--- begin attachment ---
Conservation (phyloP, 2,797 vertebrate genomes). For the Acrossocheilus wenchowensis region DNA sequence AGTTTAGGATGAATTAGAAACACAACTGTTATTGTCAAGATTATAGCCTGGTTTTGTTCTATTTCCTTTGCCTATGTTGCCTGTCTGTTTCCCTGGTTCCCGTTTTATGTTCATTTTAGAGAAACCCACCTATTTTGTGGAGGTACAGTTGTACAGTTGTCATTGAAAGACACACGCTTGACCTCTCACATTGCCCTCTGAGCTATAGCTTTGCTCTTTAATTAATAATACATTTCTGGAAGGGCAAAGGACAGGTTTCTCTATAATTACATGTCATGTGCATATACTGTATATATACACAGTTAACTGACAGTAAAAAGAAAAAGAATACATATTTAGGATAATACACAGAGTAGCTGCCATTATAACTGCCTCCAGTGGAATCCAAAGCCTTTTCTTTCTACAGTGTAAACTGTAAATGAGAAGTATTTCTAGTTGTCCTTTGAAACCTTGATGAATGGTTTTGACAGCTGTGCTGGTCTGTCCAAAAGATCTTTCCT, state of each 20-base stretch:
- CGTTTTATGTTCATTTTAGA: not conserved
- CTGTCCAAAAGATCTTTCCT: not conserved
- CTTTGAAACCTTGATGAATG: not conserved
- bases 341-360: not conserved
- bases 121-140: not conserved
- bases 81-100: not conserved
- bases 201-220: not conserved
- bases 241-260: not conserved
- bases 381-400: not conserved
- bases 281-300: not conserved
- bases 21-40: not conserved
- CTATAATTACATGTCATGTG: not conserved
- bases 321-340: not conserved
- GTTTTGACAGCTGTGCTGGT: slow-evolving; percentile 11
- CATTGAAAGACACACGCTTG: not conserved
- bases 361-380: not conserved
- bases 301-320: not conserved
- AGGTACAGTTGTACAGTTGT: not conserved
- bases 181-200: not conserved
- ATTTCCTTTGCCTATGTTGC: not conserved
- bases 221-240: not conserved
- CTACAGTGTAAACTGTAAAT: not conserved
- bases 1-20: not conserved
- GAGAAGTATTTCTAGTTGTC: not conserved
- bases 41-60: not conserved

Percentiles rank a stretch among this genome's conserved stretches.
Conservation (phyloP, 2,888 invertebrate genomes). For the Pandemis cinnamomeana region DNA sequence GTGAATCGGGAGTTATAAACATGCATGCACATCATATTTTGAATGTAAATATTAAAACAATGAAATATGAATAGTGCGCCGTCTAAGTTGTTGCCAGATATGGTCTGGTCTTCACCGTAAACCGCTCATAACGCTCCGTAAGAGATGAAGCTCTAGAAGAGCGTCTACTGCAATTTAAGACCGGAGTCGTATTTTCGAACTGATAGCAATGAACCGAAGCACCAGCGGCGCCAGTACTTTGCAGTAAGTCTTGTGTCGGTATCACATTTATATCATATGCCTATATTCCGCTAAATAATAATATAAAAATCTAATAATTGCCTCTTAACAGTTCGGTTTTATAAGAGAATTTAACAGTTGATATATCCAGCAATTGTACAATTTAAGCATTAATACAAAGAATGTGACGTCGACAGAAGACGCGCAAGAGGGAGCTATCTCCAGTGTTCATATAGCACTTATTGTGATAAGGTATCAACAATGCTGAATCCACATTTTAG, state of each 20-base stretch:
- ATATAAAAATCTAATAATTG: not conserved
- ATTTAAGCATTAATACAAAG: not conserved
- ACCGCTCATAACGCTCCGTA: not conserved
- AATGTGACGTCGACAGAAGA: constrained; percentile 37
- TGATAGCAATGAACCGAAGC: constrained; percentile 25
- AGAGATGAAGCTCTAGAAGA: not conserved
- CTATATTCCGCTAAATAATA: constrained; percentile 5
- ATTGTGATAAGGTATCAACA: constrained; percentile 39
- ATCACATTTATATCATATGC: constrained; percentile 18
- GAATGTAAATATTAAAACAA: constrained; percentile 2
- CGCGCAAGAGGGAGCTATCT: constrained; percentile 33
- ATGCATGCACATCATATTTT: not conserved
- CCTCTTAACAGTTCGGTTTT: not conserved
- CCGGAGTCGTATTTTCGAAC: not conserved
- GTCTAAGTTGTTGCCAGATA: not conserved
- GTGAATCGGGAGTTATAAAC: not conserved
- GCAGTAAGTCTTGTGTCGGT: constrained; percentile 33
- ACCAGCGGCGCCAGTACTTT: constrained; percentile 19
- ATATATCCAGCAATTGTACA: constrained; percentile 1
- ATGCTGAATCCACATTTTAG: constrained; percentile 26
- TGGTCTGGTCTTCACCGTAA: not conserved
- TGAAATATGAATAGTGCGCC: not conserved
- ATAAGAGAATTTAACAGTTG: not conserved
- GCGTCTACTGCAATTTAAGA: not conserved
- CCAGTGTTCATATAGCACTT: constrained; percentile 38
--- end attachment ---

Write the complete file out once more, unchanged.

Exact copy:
Conservation (phyloP, 2,797 vertebrate genomes). For the Acrossocheilus wenchowensis region DNA sequence AGTTTAGGATGAATTAGAAACACAACTGTTATTGTCAAGATTATAGCCTGGTTTTGTTCTATTTCCTTTGCCTATGTTGCCTGTCTGTTTCCCTGGTTCCCGTTTTATGTTCATTTTAGAGAAACCCACCTATTTTGTGGAGGTACAGTTGTACAGTTGTCATTGAAAGACACACGCTTGACCTCTCACATTGCCCTCTGAGCTATAGCTTTGCTCTTTAATTAATAATACATTTCTGGAAGGGCAAAGGACAGGTTTCTCTATAATTACATGTCATGTGCATATACTGTATATATACACAGTTAACTGACAGTAAAAAGAAAAAGAATACATATTTAGGATAATACACAGAGTAGCTGCCATTATAACTGCCTCCAGTGGAATCCAAAGCCTTTTCTTTCTACAGTGTAAACTGTAAATGAGAAGTATTTCTAGTTGTCCTTTGAAACCTTGATGAATGGTTTTGACAGCTGTGCTGGTCTGTCCAAAAGATCTTTCCT, state of each 20-base stretch:
- CGTTTTATGTTCATTTTAGA: not conserved
- CTGTCCAAAAGATCTTTCCT: not conserved
- CTTTGAAACCTTGATGAATG: not conserved
- bases 341-360: not conserved
- bases 121-140: not conserved
- bases 81-100: not conserved
- bases 201-220: not conserved
- bases 241-260: not conserved
- bases 381-400: not conserved
- bases 281-300: not conserved
- bases 21-40: not conserved
- CTATAATTACATGTCATGTG: not conserved
- bases 321-340: not conserved
- GTTTTGACAGCTGTGCTGGT: slow-evolving; percentile 11
- CATTGAAAGACACACGCTTG: not conserved
- bases 361-380: not conserved
- bases 301-320: not conserved
- AGGTACAGTTGTACAGTTGT: not conserved
- bases 181-200: not conserved
- ATTTCCTTTGCCTATGTTGC: not conserved
- bases 221-240: not conserved
- CTACAGTGTAAACTGTAAAT: not conserved
- bases 1-20: not conserved
- GAGAAGTATTTCTAGTTGTC: not conserved
- bases 41-60: not conserved

Percentiles rank a stretch among this genome's conserved stretches.
Conservation (phyloP, 2,888 invertebrate genomes). For the Pandemis cinnamomeana region DNA sequence GTGAATCGGGAGTTATAAACATGCATGCACATCATATTTTGAATGTAAATATTAAAACAATGAAATATGAATAGTGCGCCGTCTAAGTTGTTGCCAGATATGGTCTGGTCTTCACCGTAAACCGCTCATAACGCTCCGTAAGAGATGAAGCTCTAGAAGAGCGTCTACTGCAATTTAAGACCGGAGTCGTATTTTCGAACTGATAGCAATGAACCGAAGCACCAGCGGCGCCAGTACTTTGCAGTAAGTCTTGTGTCGGTATCACATTTATATCATATGCCTATATTCCGCTAAATAATAATATAAAAATCTAATAATTGCCTCTTAACAGTTCGGTTTTATAAGAGAATTTAACAGTTGATATATCCAGCAATTGTACAATTTAAGCATTAATACAAAGAATGTGACGTCGACAGAAGACGCGCAAGAGGGAGCTATCTCCAGTGTTCATATAGCACTTATTGTGATAAGGTATCAACAATGCTGAATCCACATTTTAG, state of each 20-base stretch:
- ATATAAAAATCTAATAATTG: not conserved
- ATTTAAGCATTAATACAAAG: not conserved
- ACCGCTCATAACGCTCCGTA: not conserved
- AATGTGACGTCGACAGAAGA: constrained; percentile 37
- TGATAGCAATGAACCGAAGC: constrained; percentile 25
- AGAGATGAAGCTCTAGAAGA: not conserved
- CTATATTCCGCTAAATAATA: constrained; percentile 5
- ATTGTGATAAGGTATCAACA: constrained; percentile 39
- ATCACATTTATATCATATGC: constrained; percentile 18
- GAATGTAAATATTAAAACAA: constrained; percentile 2
- CGCGCAAGAGGGAGCTATCT: constrained; percentile 33
- ATGCATGCACATCATATTTT: not conserved
- CCTCTTAACAGTTCGGTTTT: not conserved
- CCGGAGTCGTATTTTCGAAC: not conserved
- GTCTAAGTTGTTGCCAGATA: not conserved
- GTGAATCGGGAGTTATAAAC: not conserved
- GCAGTAAGTCTTGTGTCGGT: constrained; percentile 33
- ACCAGCGGCGCCAGTACTTT: constrained; percentile 19
- ATATATCCAGCAATTGTACA: constrained; percentile 1
- ATGCTGAATCCACATTTTAG: constrained; percentile 26
- TGGTCTGGTCTTCACCGTAA: not conserved
- TGAAATATGAATAGTGCGCC: not conserved
- ATAAGAGAATTTAACAGTTG: not conserved
- GCGTCTACTGCAATTTAAGA: not conserved
- CCAGTGTTCATATAGCACTT: constrained; percentile 38